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Netflix just canceled one of its biggest shows of 2021

Netflix logo on a TV screen next to a vase of flowers
(Image credit: Shutterstock)

A new name is now added to the list of Netflix canceled shows for 2021: Cowboy Bebop. Yes, after months of hype that led to a debut that wasn't exactly well received, more on that in a minute, news broke last night (Dec. 9) that Netflix's live action Cowboy Bebop was to be a one-and-done affair.

The show, which landed on November 19, 2021, adapted one of the classic anime series, giving it a high standard to live up to. The Hollywood Reporter (opens in new tab) broke the news, and noted that Netflix's current renewal rate for scripted series that have two or more seasons is at 60%, so you're only slightly off if you think it feels like Netflix kills more than it saves.

Currently, Cowboy Bebop is at #9 out of 10 in Netflix's Top 10 site (opens in new tab) listings (for the week of Nov. 29 to Dec. 5) with 15.26 million hours watched by viewers. This was a huge plummet from the previous week (Nov. 22 - 28), which saw it at #2, with 36.95 million hours watched (meaning last week's window had a more than 50% drop-off). In its first three days on Netflix, the previous week, it garnered 21.63 million hours. So if you're looking for what to watch this weekend, just know that you don't need to rush to finish Cowboy Bebop.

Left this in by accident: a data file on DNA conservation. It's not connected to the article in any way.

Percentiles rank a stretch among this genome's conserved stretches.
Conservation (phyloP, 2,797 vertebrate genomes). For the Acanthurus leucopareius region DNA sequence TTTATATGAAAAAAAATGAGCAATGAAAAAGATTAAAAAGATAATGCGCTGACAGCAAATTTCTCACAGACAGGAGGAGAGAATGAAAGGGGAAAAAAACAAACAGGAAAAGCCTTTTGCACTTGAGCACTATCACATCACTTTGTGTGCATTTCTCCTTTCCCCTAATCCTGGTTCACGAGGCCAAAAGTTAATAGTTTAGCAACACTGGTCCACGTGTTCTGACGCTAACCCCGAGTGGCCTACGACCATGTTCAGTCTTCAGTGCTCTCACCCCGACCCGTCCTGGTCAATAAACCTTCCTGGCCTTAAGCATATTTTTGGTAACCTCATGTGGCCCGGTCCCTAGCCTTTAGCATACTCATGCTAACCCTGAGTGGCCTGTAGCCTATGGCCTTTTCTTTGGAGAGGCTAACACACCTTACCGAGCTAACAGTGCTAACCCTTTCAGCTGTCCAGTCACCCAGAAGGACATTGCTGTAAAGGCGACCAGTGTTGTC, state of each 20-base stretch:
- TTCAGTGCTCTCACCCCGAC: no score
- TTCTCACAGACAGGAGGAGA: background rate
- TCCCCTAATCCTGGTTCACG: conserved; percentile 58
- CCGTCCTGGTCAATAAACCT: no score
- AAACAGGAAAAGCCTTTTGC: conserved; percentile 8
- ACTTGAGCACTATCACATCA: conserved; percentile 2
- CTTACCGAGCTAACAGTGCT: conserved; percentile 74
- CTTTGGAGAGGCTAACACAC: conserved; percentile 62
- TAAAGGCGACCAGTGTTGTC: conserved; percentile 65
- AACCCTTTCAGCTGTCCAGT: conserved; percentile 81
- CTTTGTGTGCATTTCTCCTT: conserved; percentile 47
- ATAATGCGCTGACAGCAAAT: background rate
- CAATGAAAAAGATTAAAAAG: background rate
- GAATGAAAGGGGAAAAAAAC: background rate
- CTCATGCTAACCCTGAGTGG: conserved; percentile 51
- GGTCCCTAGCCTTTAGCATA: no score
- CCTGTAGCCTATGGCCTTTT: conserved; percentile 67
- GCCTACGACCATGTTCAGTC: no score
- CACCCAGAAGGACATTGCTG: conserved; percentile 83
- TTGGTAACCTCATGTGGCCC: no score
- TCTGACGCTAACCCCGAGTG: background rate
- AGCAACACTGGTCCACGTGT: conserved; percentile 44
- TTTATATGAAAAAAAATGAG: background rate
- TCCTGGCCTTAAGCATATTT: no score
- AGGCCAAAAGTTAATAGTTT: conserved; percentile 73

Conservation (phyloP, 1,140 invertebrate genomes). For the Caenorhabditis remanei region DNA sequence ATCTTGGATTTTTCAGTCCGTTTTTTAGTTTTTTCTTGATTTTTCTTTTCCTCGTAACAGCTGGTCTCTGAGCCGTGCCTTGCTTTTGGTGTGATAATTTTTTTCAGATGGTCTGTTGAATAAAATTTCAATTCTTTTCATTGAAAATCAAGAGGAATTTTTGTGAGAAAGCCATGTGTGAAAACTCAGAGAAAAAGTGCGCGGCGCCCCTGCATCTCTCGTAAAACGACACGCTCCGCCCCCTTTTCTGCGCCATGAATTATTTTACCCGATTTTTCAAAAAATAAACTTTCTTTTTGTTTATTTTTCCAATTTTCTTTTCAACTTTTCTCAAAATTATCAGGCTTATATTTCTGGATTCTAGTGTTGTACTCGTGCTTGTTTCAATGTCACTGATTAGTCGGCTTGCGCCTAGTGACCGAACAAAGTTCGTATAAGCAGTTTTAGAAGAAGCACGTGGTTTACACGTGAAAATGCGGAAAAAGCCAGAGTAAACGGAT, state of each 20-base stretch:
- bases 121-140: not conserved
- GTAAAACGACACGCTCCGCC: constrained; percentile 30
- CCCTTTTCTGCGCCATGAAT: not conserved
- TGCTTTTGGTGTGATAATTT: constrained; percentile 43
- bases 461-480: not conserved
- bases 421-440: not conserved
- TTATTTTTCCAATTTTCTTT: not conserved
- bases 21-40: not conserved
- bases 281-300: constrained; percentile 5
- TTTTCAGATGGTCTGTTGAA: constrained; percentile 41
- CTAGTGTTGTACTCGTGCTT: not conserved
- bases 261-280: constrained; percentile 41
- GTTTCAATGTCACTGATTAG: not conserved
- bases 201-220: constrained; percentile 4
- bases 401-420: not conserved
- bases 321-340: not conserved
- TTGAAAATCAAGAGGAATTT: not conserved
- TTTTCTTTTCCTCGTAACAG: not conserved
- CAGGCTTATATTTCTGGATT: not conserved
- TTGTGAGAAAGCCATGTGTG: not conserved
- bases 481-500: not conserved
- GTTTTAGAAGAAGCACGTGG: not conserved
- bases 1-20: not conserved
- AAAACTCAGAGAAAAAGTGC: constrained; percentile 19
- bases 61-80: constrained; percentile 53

A canceled show people may not protest over

Usually, series fans get up in arms and stage petitions to save shows. That may not happen this time around. While I saw a few people frustrated at such an early cancelation, it feels as if more people started the show and were upset by the lack of quality compared to the original. Netflix, at first, seemed to want to do everything to court that audience, including the inspired casting of John Cho as Spike Spiegel and bringing in the anime's original composer Yoko Kanno. But the series, rightfully, was dinged by critics and fans alike (Rotten Tomatoes (opens in new tab) has it at a 46% Tomatometer average, with a 55% audience score) for a lack of chemistry among other flaws.

Personally, I was enjoying it, but because I was watching it at a slow pace I was arguably a part of the problem. Netflix, big on its viewership numbers, wants shows that are devoured. It was good enough that I recommended it by putting it in our best Netflix shows rankings (Danielle Pineda was killing it as Faye), but the show wasn't killing it enough with audiences to stay alive. While keeping Cowboy Bebop alive may have sated those who were watching, the opportunity to use the potential S2 budget on a new project gives Netflix another chance to give us another reason to keep it on our best streaming services list.

Around the timeline last night, I saw a lot of reactions that match Tom's Guide senior editor Marshall Honorof's reaction in our Slack, where he noted: "There was no other choice. It was a lot of money on something that flat-out did not work." Just like myself, Marshall was not feeling a huge pressure to finish the show, and is only up to episode four.